A wind turbine at the Ocotillo Wind Energy Facility burst into flames on January 15th. East County Magazine photographer Jim Pelley, an Ocotillo resident, caught the incident on video: https://www.youtube.com/watch?v=iGYvHM5KlJs&feature=youtu.be. The Siemens 2.3-108 turbine was a 2.3 megawatt model with 108 meter blades. The turbine (#113) is located along a mining road.
“There were no injuries,” Jeff Grappone from Siemens told ECM. An investigation is underway to determine the cause of the fire, he stated in an e-mail. The equipment impacted (six circuits) has been de-energized, a safe perimeter established and the tower is being monitored continuously, he indicated.
Grappone added that a circuit of six turbines has been de-energized, however, he adds, “The fire was isolated to a single turbine in this circuit and we have no other concerns about the other five de-energized turbines, which will be returned to service as soon as possible.”
The fire department responded, however the fire “self extinguished” without intervention, according to Grappone. Witnesses in Ocotillo confirmed that no firefighting efforts were observed. Pelley voiced concern that no sirens from emergency vehicles were heard during the incident.
Grappone did not respond to ECM’s inquiry asking whether the turbine contained a fire suppression system in the nacelle.
The turbine that caught fire is not near homes, however others are within 500 feet of houses, raising concerns over the potential for burning debris to threaten residences should any other turbine ignite.
Park Ewing, another Ocotillo resident, voiced concern over whether toxins were released by the blaze.
This is not the first serious incident at the facility, where among other concerns, a multi-ton blade fell off in May 2013, as ECM reported.
The Ocotillo wind project, though it surrounds homes, is located in desert terrain where fire poses less of a hazard than in places with dense brush such as Campo, where a fire at the Kumeyaay Wind Farm in December 2013 sparked a brush fire that burned close to a home, panicking residents before it was extinguished. A prior explosion at that same facility in December 2010 results in replacement of all 25 turbines, which were off-line for months, as ECM reported. The Campo project was developed by Babcock and Brown, predecessor of Pattern Energy, which built Ocotillo.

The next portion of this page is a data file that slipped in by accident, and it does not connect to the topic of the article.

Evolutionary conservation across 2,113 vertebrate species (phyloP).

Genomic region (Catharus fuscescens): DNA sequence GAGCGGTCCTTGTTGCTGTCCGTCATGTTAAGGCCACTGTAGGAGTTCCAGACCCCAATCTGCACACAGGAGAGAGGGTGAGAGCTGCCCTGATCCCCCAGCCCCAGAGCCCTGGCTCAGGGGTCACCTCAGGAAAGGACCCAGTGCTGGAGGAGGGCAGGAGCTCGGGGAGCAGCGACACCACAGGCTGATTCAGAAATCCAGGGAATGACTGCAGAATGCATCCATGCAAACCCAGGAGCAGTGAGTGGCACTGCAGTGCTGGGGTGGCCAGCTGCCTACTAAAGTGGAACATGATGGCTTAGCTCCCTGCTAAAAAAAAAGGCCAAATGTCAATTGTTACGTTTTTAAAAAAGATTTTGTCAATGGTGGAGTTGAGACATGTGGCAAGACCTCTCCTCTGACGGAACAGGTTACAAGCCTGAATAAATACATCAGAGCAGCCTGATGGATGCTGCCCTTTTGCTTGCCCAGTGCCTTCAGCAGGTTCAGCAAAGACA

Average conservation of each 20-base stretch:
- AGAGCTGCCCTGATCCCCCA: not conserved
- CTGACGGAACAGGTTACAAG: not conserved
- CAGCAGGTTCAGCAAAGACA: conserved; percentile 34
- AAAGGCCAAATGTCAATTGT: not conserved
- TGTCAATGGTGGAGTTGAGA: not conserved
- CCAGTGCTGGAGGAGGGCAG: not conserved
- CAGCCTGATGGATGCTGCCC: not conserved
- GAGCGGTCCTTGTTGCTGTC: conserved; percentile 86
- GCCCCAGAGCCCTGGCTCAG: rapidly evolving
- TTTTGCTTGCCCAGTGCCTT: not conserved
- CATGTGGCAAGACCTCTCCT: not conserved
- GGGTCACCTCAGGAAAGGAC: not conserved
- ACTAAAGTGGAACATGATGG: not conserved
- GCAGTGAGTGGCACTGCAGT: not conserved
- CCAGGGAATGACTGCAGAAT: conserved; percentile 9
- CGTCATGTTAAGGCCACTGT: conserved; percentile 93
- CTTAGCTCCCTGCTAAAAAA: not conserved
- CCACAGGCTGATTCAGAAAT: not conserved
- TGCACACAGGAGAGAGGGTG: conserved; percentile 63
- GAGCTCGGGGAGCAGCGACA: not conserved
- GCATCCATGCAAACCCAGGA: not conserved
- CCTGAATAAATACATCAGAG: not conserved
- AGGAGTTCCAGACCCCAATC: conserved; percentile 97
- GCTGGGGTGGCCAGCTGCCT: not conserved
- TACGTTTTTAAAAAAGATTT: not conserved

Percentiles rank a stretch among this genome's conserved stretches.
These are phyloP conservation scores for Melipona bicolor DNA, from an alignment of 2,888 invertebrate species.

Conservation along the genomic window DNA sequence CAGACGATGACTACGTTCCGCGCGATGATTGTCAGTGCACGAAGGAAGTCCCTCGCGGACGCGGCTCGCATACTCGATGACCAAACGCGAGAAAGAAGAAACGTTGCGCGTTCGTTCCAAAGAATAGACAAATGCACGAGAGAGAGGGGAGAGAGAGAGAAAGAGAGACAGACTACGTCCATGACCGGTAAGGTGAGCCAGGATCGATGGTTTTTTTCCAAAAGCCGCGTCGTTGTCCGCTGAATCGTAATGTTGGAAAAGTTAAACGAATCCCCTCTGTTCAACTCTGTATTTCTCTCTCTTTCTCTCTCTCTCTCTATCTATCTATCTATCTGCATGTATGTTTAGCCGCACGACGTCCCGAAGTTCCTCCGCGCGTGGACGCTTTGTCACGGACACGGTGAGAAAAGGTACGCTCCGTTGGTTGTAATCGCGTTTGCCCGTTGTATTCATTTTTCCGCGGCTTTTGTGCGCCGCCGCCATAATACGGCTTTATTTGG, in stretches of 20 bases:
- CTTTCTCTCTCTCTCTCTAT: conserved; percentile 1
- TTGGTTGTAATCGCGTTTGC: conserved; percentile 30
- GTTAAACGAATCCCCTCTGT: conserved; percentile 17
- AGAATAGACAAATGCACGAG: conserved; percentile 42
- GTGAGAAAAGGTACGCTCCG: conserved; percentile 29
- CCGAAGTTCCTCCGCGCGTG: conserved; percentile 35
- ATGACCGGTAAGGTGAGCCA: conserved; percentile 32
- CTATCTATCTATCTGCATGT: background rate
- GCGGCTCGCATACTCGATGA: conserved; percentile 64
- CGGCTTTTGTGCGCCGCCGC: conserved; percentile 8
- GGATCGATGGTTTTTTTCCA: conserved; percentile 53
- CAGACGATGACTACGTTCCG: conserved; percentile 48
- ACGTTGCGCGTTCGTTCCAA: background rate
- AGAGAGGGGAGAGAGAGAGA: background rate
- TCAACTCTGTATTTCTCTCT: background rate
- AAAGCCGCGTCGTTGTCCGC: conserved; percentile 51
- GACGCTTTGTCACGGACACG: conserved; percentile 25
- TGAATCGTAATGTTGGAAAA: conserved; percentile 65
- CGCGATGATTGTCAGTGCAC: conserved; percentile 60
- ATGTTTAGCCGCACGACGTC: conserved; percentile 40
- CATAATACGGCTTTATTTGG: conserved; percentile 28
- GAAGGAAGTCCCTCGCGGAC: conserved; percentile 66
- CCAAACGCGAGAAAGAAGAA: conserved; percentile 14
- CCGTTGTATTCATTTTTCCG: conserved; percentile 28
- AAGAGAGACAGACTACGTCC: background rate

Asked whether Siemens has had other fire issues at wind projects elsewhere, Grappone replied, “We have a strong fire resistance track record with very few isolated incidents affecting our global fleet of more than 6,800 of this type of turbine in operation.”
Pattern Energy, which developed the Ocotillo wind project, claimed in a community meeting in January 2010 that it had never had a fire with a Siemens 2.3 turbine model: and that turbine fires are extremely rare: https://www.youtube.com/watch?v=13zWwwSiw5M.
ECM has reported on numerous wind turbine fires in Southern California and around the world. While albeit a small percentage of the total wind turbines in operation, it only takes one to potentially ignite a devastating wildfire in the wrong location.
An ECM reader’s poll back in 2012 found that 51% of readers would support a ban prohibiting industrial-scale wind turbines in wildfire-prone East County, while only 42% would oppose such a ban and 7% were not sure. That was before a spate of wind turbine fires in Southern California drew media attention in our area.
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